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Joe McQuaid's Publisher's Notes: Making the Red Arrow’s wall of fame proves elusive, but I can do right by Mitt


August 28. 2011 10:41PM

The waitresses at the Red Arrow Diner in Manchester weren't happy with the Mitt Romney picture they have on their wall of fame. It's out of focus, they told him the other morning.

As he was about to leave, one of them grabbed him by the arm. 'I need you, too,'' she said to me.

Well, I thought, that's using her head. She can get a new photo of Romney and get me for the same price. Finally, I would be up there with Adam Sandler and other important people.

My dream lasted until the waitress handed me her camera. I don't remember the last time I was asked to photograph a presidential candidate. It might have been Ronald Reagan.

I watched Romney interact with the morning diners, some of whom came over to wish him luck, others whom he approached with a smile. He was animated and not afraid to disagree - politely - with one woman on Social Security issues.

It is tough to deal with stereotypes. One about Romney is that he is stiff with people. A new one is that he is being 'rude'' with some voters. An old one is that he is the rich guy in the race.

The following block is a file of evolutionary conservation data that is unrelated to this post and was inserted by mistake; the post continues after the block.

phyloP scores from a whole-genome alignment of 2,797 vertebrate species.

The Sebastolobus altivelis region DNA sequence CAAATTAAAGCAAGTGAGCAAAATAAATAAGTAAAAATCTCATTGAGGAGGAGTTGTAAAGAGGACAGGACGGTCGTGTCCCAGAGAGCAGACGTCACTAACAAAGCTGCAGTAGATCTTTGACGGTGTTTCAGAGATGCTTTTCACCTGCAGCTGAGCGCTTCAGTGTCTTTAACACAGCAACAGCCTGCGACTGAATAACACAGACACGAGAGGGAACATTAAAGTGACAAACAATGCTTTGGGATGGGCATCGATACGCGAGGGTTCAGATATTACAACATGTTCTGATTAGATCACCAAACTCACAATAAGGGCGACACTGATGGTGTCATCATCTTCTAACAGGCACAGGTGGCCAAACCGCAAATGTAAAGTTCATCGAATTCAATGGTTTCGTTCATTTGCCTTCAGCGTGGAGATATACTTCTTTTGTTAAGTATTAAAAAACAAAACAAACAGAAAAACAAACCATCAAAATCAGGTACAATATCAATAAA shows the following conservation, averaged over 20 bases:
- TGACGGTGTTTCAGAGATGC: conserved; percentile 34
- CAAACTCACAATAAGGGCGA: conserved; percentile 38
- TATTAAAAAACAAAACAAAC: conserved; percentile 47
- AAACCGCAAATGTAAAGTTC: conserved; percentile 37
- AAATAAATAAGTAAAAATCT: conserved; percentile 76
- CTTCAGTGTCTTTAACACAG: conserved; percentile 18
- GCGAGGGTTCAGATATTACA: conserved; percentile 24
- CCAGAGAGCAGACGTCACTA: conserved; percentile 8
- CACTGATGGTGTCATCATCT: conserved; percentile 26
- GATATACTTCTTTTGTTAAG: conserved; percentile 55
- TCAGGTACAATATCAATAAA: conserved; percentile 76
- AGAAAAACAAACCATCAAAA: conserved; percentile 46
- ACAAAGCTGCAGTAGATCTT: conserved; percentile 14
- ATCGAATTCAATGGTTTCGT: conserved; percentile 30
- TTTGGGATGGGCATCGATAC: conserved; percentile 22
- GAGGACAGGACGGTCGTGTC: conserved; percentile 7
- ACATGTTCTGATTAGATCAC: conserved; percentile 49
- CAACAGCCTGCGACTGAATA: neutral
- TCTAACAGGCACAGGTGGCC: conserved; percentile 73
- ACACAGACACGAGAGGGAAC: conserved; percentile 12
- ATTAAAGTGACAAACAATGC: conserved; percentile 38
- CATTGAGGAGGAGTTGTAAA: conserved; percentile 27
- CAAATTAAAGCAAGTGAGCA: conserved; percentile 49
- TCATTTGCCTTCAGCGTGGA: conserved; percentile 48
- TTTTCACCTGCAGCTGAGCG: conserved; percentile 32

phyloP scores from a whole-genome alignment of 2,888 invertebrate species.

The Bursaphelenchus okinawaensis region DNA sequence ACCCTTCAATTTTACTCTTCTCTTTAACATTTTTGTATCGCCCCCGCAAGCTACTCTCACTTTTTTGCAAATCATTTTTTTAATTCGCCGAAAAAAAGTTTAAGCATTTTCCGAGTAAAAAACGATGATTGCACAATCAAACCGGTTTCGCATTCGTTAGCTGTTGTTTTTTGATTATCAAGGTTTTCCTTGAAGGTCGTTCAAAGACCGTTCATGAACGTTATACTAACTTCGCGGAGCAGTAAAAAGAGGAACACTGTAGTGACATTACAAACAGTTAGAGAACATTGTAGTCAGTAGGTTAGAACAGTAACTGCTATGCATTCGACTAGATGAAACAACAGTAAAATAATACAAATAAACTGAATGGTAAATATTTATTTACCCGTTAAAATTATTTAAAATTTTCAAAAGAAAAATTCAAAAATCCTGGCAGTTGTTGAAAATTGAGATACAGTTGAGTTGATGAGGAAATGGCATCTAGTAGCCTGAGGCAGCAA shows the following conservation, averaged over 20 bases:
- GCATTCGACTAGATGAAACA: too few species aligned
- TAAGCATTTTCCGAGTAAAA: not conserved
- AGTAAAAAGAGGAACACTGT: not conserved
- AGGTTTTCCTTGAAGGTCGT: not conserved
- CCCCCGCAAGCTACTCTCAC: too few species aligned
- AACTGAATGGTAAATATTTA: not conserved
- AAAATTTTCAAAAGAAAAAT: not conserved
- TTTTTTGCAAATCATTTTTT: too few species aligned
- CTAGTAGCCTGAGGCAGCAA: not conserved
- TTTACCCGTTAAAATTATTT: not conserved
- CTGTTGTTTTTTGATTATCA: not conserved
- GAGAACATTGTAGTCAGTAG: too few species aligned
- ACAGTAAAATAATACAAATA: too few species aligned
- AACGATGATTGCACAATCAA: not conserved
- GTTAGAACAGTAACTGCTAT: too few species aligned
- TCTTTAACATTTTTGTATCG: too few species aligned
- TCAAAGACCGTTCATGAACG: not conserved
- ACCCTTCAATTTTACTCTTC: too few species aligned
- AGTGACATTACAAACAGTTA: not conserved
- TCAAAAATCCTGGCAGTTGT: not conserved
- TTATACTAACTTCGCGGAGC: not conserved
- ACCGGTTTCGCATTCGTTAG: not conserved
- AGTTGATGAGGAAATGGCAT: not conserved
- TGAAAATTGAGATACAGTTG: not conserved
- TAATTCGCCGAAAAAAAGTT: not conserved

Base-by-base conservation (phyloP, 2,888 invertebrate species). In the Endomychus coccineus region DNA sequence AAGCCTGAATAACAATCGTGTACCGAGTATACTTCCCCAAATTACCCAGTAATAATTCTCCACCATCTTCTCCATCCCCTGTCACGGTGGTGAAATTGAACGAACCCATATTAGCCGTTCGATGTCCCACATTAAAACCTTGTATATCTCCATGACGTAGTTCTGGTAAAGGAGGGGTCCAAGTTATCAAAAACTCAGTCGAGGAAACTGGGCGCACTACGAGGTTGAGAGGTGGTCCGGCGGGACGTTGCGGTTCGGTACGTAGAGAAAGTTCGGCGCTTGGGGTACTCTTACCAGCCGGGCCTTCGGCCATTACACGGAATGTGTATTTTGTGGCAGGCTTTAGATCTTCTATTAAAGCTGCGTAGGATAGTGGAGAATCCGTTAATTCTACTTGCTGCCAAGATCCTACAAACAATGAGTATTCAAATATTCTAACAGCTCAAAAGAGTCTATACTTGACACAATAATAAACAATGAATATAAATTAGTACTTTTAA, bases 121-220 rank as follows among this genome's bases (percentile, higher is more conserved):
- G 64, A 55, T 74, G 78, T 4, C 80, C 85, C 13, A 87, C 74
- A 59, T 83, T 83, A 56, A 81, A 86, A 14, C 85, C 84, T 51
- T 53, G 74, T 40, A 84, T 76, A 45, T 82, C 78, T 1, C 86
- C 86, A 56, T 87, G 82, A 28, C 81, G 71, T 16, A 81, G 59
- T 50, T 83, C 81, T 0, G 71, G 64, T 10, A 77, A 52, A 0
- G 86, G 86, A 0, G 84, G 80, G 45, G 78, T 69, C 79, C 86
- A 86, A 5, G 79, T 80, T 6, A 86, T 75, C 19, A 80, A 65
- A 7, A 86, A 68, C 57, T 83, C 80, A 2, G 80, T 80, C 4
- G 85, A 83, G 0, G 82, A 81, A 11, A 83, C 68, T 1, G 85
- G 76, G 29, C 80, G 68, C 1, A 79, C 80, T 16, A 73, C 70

He may be making progress on the stiffness. And the times I have seen him deal with hecklers, he has been pleasant, but persistent. He makes no bones about making a lot of money in the private sector.

Still, I asked him, why give the media and political foes raw meat right now by filing for permits to tear down a La Jolla, Calif., beach house and quadruple its size? That was the wire story we had run the day before, and it was all over the Internet.

It's not accurate, Romney said, simply. The application he made, two years ago, was to double the living space by turning one story into two. The 'quadrupling'' was a measurement of added nonliving space, including a basement and garage.

That sounds more reasonable, I said. Had he issued a statement to that effect?

He shrugged his shoulders with a 'why bother?'' look.

I think it's worth the bother. Accuracy in media is more than the name of a group. It ought to be what we in the profession strive for, rather than to have the story fit a preconceived notion.

We sure cannot afford to pick any more of our Presidents based on assumptions.

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